In response, the government instituted the National Health Service Corps, a program designed to attract primary care physicians to underserved areas. So far, the program has awarded $900 million in scholarships and loan repayment to health care professionals across the country. In California, 537 doctors have received financial incentives to become primary care physicians.

Capps said the program is one way to alleviate the health care crisis along the Central Coast. “The federal government is hugely involved in the problem of doctor shortages. The program has tripled in the past three years because once the new health care law is completely rolled out, everyone will have access to health care,” Capps said. “The program rolls out in Washington, D.C., but I’ve seen its effects locally. Clinics in Santa Barbara and San Luis Obispo, for example, have been able to extend their hours, making health care much more accessible.”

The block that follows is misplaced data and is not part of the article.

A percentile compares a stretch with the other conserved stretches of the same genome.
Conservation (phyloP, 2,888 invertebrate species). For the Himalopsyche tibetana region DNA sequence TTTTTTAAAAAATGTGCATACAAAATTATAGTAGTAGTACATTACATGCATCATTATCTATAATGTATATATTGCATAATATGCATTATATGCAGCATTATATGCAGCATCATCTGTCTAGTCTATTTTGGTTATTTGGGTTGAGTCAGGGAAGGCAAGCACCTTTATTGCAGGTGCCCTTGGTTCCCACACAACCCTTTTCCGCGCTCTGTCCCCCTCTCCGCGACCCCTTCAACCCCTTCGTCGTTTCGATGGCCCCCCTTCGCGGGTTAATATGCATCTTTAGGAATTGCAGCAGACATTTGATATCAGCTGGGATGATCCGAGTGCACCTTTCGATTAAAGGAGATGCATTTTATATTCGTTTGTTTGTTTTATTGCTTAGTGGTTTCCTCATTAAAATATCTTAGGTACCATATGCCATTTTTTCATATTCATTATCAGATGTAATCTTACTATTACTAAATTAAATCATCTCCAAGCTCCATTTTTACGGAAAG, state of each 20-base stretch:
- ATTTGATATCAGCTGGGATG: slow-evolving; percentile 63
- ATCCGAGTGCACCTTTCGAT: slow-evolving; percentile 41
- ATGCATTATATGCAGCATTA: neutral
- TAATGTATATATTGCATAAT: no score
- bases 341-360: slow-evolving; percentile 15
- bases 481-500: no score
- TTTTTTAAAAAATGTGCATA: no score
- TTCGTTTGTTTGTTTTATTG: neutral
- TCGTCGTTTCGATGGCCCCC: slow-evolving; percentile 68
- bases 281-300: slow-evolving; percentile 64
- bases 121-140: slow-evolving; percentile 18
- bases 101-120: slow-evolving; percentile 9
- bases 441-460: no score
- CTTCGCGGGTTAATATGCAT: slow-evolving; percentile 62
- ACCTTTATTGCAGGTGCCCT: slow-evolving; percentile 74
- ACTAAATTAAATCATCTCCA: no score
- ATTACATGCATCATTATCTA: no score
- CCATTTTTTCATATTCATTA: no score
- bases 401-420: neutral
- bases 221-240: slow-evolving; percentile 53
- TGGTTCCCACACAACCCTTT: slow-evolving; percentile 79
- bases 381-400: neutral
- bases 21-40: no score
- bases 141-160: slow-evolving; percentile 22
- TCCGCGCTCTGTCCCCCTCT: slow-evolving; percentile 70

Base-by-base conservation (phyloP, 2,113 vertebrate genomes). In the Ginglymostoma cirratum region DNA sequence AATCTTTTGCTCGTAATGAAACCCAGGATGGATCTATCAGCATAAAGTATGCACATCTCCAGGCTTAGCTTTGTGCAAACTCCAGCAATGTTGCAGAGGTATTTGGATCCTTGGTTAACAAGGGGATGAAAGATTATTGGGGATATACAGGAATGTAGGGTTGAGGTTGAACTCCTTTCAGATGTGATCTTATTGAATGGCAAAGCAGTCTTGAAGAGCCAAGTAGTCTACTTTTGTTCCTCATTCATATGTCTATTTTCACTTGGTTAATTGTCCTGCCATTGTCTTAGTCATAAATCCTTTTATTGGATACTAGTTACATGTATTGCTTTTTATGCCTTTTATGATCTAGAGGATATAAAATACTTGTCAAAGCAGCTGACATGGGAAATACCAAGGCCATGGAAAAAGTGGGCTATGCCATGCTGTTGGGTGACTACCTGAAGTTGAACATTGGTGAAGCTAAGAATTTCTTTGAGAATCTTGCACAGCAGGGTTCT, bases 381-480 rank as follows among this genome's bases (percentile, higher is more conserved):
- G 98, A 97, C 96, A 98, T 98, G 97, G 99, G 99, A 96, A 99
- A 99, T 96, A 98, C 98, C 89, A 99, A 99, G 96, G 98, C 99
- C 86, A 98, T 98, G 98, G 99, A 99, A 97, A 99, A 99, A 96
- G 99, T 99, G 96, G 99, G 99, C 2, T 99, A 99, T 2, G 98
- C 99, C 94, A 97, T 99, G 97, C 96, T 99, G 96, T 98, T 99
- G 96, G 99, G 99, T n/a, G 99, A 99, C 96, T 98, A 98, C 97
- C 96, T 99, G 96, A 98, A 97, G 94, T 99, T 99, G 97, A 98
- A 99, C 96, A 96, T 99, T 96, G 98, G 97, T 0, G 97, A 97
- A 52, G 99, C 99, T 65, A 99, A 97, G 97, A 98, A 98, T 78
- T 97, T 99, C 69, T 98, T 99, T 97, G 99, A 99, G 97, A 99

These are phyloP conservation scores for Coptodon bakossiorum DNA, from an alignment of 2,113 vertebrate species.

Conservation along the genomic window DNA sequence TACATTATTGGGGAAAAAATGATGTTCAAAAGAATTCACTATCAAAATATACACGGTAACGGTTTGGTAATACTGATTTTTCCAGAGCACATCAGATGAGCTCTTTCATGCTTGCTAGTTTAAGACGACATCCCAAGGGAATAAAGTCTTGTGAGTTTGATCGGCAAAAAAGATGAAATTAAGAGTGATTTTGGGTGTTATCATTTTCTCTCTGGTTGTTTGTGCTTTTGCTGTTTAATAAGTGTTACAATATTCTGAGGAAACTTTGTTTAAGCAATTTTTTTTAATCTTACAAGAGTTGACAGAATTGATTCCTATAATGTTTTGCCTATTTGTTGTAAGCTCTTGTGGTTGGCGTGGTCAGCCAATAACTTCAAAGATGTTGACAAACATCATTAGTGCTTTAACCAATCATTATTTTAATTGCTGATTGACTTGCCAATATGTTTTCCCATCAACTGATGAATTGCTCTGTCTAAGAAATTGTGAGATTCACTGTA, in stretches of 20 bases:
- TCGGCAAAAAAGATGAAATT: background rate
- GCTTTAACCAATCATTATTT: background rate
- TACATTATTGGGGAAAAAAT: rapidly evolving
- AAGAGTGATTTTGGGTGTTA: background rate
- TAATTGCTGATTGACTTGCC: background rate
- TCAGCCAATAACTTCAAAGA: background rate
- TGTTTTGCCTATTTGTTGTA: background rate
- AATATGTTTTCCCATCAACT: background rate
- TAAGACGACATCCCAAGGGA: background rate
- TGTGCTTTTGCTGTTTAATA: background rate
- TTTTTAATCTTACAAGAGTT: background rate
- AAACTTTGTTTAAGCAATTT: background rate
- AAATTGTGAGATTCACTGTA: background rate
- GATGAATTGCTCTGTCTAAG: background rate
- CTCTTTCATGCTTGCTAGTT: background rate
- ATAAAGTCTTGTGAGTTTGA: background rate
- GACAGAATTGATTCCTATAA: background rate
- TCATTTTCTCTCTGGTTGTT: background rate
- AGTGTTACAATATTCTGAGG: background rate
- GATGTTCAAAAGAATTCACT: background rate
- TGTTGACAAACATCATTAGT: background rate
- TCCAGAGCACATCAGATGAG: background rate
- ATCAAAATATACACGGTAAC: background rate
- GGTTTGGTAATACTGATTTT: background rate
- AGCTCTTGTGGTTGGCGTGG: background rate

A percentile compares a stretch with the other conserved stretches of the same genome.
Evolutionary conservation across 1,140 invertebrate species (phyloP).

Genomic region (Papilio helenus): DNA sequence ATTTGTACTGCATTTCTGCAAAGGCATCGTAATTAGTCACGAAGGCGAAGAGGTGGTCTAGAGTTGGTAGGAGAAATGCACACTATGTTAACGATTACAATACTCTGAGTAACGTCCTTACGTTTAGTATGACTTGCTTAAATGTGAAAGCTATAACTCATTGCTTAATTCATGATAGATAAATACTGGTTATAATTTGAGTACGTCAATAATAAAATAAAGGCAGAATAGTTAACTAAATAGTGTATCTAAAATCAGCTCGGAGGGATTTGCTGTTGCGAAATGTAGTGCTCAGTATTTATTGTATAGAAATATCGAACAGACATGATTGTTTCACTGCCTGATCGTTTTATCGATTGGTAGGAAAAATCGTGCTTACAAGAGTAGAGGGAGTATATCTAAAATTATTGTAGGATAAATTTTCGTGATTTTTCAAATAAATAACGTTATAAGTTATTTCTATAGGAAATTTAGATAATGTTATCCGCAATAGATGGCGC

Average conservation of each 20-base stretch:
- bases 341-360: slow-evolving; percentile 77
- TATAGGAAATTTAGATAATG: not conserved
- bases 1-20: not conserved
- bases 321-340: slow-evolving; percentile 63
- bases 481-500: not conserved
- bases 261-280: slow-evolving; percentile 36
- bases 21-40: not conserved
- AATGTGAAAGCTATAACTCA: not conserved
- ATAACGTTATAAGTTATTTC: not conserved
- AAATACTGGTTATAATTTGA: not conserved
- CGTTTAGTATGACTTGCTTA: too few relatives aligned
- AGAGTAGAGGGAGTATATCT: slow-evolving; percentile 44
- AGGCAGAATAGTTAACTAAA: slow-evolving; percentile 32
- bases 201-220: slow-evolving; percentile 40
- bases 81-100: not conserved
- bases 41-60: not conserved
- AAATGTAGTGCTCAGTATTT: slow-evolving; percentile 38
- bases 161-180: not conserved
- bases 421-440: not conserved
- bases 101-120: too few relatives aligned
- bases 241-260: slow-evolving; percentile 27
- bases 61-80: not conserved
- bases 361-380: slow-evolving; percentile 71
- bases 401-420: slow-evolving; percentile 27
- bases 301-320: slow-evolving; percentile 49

As of 2008, there were 119,000 physicians with active California medical licenses, according to the Medical Board of California. Just 66,500 of those physicians actively practice medicine 20 hours or more per week — and of those, 34 percent provide primary care.

In 1980, the Graduate Medical Education National Advisory Committee projected an oversupply of physicians by the year 2000. In response, medical schools capped enrollment and the federal government froze funding for residency training.

Now, experts are projecting a shortage of 17,000 physicians in California by 2015.